# Markov Chains — only the present matters

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If you order a t-shirt online today, what’s the probability that Google will show you ads of t-shirts tomorrow? Or if you have a Jalapeño pizza now, what’s the probability you’ll have ice-cream after? The similarity between these two questions is not only the word ‘probability’ but also the subtle change in the question passing from present to future.

A Markov chain predicts a sequence of possible states in which the probability of each state depends only on the present state. It is named after **Andrei Markov **who discovered the process when trying to find the patterns of words in a poem. Today, the basis of it is used in ranking websites like Google’s PageRank algorithm. It’s also used in the medical field to model spread and progression of infectious diseases. In this post, we’ll see how it can be used in the Environment Protection sector.

According to IUCN, at least 14 million tons of plastic end up in the ocean every year. Doing beach clean ups and identifying the type of plastic helps in waste analysis which gives potential solutions for a cleaner environment. Imagine, you’re at a beach for a clean up drive. If you find a plastic bottle cap, what’s the probability that you’ll see a plastic bottle next? Let’s find out.

**States**

The state of a Markov chain refers to *a particular process* at *a specific time*. Example, the weather *today* is *sunny*. In this case, ‘sunny’ would be a state. For the sake of simplicity, consider only two pieces of plastic to be found on the beach — a plastic bottle cap and a plastic bottle. These can form to be the two states in our problem.

**Markov Property or Memoryless Property**

The Markov Chain property states that only *the most recent value, *which in our case the most recently picked up plastic is what affects the next value or the next piece of plastic we pick up. Whatever we picked up *previously* *or in the past doesn’t matter.*

**Chain Probability or a sequence**

Now back to our original question of ‘If you find a plastic bottle cap, what’s the probability that you’ll see a plastic bottle next?’.

We denote this question mathematically as —

P represents the probability of finding a plastic bottle next *given* that you picked up a plastic bottle cap *right now*.

Let’s modify this question —

What if we want to know the probability of finding a plastic bottle, a plastic bottle cap and then again a plastic bottle?

This becomes a sequence and we denote this mathematically as —

# Transition Probabilities

Consider you’ve done clean ups at this beach previously. In total you’ve collected 10 pieces of plastic. Out of that 6 are plastic bottles and 4 are plastic bottle caps. In terms of probability, it means 0.6 and 0.4 respectively.

Every time you picked up a plastic *(present) *you noted down what came next*(future)*. In this way you found a cap after a bottle 3 times, a bottle after a cap 2 times, a bottle after a bottle 4 times and a cap after a cap 1 time.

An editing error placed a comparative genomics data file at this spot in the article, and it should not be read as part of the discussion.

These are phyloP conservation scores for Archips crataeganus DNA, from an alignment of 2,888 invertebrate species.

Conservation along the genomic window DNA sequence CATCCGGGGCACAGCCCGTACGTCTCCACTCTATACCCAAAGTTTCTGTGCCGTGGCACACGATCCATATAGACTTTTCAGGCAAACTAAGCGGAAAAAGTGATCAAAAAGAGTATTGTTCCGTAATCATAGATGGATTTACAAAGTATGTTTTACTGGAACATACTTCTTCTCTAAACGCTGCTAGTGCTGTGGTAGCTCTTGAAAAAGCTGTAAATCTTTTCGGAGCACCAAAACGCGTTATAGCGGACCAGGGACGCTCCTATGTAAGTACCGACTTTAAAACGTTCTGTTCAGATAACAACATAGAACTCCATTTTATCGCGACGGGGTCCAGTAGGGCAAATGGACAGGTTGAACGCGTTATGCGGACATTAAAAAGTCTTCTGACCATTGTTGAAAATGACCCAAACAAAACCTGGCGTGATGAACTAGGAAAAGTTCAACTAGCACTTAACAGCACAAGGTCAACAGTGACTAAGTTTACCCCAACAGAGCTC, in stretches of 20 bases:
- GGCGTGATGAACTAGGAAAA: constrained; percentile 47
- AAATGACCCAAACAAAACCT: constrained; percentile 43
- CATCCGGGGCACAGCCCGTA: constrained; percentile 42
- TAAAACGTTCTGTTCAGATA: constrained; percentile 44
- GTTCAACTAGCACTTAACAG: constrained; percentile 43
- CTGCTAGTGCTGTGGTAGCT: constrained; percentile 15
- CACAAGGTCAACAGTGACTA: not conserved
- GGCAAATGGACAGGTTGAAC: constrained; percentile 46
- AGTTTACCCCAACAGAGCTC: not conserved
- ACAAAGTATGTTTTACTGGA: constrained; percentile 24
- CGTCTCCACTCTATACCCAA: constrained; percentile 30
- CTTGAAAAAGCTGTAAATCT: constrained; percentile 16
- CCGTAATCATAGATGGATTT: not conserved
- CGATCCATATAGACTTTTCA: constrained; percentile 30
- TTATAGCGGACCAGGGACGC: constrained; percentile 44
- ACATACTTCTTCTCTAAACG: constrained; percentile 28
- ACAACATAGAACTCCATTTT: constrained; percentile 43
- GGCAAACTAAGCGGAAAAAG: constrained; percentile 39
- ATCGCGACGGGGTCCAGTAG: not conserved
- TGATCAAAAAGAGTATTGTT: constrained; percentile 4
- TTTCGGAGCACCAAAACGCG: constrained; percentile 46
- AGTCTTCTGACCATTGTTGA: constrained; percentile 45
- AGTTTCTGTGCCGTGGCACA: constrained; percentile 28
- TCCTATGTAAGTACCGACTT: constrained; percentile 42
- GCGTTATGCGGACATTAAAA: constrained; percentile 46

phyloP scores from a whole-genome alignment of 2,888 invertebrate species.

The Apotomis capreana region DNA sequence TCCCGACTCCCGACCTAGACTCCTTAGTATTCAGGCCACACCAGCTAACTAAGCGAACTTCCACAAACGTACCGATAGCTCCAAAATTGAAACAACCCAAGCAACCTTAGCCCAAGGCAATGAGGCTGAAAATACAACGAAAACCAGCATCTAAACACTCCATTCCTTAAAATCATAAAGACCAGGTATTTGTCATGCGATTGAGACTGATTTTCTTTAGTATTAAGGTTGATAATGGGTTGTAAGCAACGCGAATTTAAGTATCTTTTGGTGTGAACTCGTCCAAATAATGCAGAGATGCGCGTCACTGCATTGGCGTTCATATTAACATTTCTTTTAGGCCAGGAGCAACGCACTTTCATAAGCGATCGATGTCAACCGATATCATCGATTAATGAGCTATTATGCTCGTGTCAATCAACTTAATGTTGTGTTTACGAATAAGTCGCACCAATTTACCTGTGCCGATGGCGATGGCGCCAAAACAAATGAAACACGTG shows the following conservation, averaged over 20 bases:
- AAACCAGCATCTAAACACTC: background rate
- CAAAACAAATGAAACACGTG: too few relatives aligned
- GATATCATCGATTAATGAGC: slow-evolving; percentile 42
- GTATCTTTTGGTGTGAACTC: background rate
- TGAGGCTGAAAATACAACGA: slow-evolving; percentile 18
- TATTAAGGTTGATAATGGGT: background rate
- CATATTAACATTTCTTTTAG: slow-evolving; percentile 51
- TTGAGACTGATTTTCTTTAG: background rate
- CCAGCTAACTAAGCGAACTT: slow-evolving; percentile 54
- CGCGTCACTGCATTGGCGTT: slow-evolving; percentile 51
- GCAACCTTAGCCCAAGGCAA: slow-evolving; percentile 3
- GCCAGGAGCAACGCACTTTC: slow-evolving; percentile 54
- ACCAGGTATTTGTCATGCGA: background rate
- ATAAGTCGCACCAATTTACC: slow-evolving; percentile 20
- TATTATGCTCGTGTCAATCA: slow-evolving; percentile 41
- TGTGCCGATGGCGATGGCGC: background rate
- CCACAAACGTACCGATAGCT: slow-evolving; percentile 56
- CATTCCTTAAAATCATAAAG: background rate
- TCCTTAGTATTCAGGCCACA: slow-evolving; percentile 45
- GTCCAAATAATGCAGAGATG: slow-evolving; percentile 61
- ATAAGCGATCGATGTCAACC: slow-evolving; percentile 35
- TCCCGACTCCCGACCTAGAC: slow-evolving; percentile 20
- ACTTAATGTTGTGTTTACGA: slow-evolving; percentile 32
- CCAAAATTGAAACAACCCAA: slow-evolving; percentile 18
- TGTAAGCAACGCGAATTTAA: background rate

Representing it as a table—

We can now calculate the probabilities of each state transitioning from itself to the next state. This is what’s called conditional probability and in Markov Chains we call it *Transitional Probabilities.*

The probability of finding a plastic bottle next given that you’ve just found a plastic bottle cap is 75%. That’s because

Doing this for each state we get —

**Transition Matrix**

You can put the values in a matrix form like so —

**Transition Diagram**

To better visualize this we represent it as a directed graph:

**Solution**

We want to know P(plastic bottle, plastic bottle cap, plastic bottle). To find this we use the Markov property mentioned earlier and the transition matrix we just formulated.

The first plastic piece in sequence is a bottle. We have nothing prior to it and represent it as follows

Why 0.6? Because out of the 10 plastic, we found 6 bottles and the probability of finding just a bottle on this beach is 60% or 0.6.

Next in the sequence is a plastic bottle cap. Here, we have something prior to it — the plastic bottle. Therefore as discussed in the ‘Markov Property’ section we consider only the present *(plastic bottle)* and what we might find in the future *(a bottle cap)*:

We do the same for the next part of the sequence:

Finally, we multiply these values to get the answer to our question.

The probability of finding the plastic pieces in this sequence would be 0.1485.

**Conclusion**

This sequence probability could help researchers propose a solution to the increasing amount of plastic garbage near coastal areas. In reality, we not only find one or two types of plastic on a beach but several types. Finding the probability of what comes next could answer several questions.

For example, is there a particular sequence to certain garbage on this beach? If after a plastic party cup, finding a plastic straw and then a plastic throwaway plate gives a high probability, it could mean several fast food vendors on the beach use plastic wrapping or maybe, people bring such food in plastic packaging along with them.

This could help researchers in root cause analysis and propose a solution to such problems. Besides the environment sector, you can explore Markov Chains in other domains like sales forecasting, consumer behaviour, game development and much more.